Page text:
Family Kaper Chart

I’ve decided that our family needs its own Kaper Chart!  For those unfamiliar with the Kaper Chart, it is basically a chore chart for a Girl Scout troop. You can find a more developed description at Girl Scout Leader 101. They come in many designs.  I made one for our troop last year that looked like this:

kaper chart example

This Kaper Chart from Etsy is no longer available, so I tried to make my own. It wasn’t nearly as pretty as this one. For other cute GS items, visit TidyLadyPrintables on Etsy!

 

It wasn’t nearly as fancy as this one, but it used a three-fold and had the areas for announcements and chores and the girl’s names on sticky notes so I could move them around each meeting.  This year, I’ve been using a whiteboard and magnets, but it hasn’t worked nearly as well, so next year I will be going back to the three-fold board.  I am amazed at what having a large, clear and cheery chart does for the girls.  This year, we have not been nearly as good about doing all the different aspects of the meeting each time and I think part of that is really just not having a large enough chart for the girls and me to focus on during the meeting.

So, what lesson can I learn from this for other areas of my life?  Well, first of all, my family is in desperate need of a Kaper Chart!  I have tried regular chore charts in the past, but I don’t think they were large enough or cheery enough for anyone to want to pay attention to them.  I also think they were pretty static.  The nice thing about the Kaper Chart is you can move girls’ names around on the chart and have them doing different things each meeting.  That could work at home too.  Instead of having to do the dishes every. single. day., someone can move their marker to another chore and trade with someone else’s marker.  It does seem like it would work better with a larger family than ours (there are only three of us), but I think I’m going to try it anyway.  It would be nice to have some help around here and maybe this is the motivation everyone needs!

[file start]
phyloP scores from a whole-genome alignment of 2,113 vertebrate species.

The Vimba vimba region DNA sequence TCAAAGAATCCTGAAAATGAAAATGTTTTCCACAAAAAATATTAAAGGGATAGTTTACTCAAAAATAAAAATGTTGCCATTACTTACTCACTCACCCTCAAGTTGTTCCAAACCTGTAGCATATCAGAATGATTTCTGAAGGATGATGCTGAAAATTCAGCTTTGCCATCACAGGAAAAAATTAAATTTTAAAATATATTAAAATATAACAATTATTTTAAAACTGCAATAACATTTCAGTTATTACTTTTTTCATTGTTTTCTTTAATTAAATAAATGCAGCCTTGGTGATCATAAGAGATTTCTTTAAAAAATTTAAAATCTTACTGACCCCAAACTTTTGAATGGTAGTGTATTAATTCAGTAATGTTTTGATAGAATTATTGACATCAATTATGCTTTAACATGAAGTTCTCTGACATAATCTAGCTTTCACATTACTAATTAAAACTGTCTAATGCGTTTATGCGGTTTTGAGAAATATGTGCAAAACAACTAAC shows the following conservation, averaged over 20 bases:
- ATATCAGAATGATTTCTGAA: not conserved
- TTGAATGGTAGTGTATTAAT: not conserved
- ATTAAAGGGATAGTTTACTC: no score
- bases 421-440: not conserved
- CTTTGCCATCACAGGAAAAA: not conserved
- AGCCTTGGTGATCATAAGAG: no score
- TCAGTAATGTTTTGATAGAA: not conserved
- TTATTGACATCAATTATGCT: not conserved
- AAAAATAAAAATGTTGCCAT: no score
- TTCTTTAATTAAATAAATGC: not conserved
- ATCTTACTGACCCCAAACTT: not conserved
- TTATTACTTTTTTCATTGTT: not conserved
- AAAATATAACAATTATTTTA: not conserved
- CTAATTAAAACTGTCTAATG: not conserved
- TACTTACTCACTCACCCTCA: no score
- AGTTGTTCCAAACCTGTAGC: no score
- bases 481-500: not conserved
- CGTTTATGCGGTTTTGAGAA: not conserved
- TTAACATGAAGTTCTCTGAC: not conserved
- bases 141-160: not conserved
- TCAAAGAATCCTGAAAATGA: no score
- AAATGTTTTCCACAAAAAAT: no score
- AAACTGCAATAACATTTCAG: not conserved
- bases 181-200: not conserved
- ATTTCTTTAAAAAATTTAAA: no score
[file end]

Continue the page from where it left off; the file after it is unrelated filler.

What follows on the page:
I also can use this at my job coaching Speech and Debate.  I can have a Tournament Kaper Chart where students get assigned things that I have been doing all along – taking pictures, choosing restaurants and making reservations, sending out schedules for each day, etc.  It would relieve me of some of the myriads of things I have to do and empower the students to take some ownership of the team.  Girl Scouts theme is “Girl Led” because the girls are supposed to be learning leadership and organization and cooperation.  I think those same lessons are good for college students to learn as well!

I will be getting on choosing a design for our Family Kaper Chart soon.  I’ll let you know how it works!

What about you?  What do you do to keep your family on track for getting things done around the house?  Do you take it all on yourself?  Do you use a traditional chore chart?  Do you pay your kids to do chores?  I’m curious!  Please comment with a link to a blog post or telling us your strategy for making sure you aren’t the only in the house doing house”work”.

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